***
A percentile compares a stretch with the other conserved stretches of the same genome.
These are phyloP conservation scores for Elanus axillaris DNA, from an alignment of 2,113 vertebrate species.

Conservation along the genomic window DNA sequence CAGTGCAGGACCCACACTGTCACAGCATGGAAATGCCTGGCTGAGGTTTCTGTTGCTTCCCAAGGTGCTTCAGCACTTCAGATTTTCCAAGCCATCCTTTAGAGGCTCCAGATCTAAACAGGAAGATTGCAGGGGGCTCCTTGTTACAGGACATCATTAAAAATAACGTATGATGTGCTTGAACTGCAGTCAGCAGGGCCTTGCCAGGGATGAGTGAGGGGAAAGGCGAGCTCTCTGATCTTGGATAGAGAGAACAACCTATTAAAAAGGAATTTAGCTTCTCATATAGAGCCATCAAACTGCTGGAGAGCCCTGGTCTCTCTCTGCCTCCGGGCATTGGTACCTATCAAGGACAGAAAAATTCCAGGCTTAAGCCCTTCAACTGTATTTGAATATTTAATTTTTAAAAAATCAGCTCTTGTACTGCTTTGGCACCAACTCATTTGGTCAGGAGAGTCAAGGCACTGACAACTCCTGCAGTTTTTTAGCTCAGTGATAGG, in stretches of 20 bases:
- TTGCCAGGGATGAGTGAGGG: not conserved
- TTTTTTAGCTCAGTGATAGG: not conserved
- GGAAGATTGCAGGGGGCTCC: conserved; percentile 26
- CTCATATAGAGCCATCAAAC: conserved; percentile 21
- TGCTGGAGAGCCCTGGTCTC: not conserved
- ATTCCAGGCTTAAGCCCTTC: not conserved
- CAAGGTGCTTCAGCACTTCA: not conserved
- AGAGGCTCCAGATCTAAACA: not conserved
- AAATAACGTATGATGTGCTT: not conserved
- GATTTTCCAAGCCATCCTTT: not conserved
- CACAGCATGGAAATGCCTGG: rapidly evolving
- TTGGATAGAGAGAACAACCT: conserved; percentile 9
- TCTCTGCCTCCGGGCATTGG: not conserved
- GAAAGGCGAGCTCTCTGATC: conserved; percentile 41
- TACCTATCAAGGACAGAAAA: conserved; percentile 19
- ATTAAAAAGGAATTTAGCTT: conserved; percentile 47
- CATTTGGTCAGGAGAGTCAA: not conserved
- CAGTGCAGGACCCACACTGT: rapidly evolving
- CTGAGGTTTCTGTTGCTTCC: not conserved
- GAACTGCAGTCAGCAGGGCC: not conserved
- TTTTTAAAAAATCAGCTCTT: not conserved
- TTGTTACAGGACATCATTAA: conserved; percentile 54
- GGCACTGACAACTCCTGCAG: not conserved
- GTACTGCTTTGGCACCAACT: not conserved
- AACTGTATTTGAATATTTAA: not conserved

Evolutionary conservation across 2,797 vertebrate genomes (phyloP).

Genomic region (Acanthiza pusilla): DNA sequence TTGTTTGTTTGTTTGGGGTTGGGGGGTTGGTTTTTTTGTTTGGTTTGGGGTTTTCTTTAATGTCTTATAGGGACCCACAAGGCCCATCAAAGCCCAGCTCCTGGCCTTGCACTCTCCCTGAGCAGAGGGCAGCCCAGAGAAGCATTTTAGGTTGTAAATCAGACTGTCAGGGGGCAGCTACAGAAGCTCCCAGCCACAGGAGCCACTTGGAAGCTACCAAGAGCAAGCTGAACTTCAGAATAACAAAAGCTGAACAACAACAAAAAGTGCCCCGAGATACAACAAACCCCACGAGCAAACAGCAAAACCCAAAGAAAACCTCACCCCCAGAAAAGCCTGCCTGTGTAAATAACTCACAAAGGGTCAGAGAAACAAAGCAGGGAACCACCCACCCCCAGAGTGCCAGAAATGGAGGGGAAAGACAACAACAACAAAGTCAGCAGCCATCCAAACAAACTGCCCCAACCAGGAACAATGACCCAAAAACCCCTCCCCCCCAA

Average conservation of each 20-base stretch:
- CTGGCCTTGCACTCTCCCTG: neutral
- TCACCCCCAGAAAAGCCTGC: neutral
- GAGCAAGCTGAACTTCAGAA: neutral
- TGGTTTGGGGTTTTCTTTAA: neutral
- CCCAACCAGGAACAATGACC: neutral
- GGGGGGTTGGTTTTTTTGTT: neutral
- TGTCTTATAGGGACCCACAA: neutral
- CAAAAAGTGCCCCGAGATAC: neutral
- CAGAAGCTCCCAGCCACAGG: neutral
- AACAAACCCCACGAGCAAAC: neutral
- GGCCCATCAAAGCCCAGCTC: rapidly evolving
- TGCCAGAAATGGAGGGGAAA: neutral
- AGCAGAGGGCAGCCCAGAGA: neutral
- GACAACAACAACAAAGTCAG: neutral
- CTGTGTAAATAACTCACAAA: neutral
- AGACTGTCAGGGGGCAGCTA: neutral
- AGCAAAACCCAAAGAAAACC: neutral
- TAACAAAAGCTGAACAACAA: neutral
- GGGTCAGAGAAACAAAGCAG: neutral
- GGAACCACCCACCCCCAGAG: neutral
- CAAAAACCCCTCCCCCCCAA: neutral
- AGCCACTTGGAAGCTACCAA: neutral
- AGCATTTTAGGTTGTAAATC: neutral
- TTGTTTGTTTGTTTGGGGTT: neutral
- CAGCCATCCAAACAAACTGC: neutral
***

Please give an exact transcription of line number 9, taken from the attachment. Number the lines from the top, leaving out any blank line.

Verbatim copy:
- ATTCCAGGCTTAAGCCCTTC: not conserved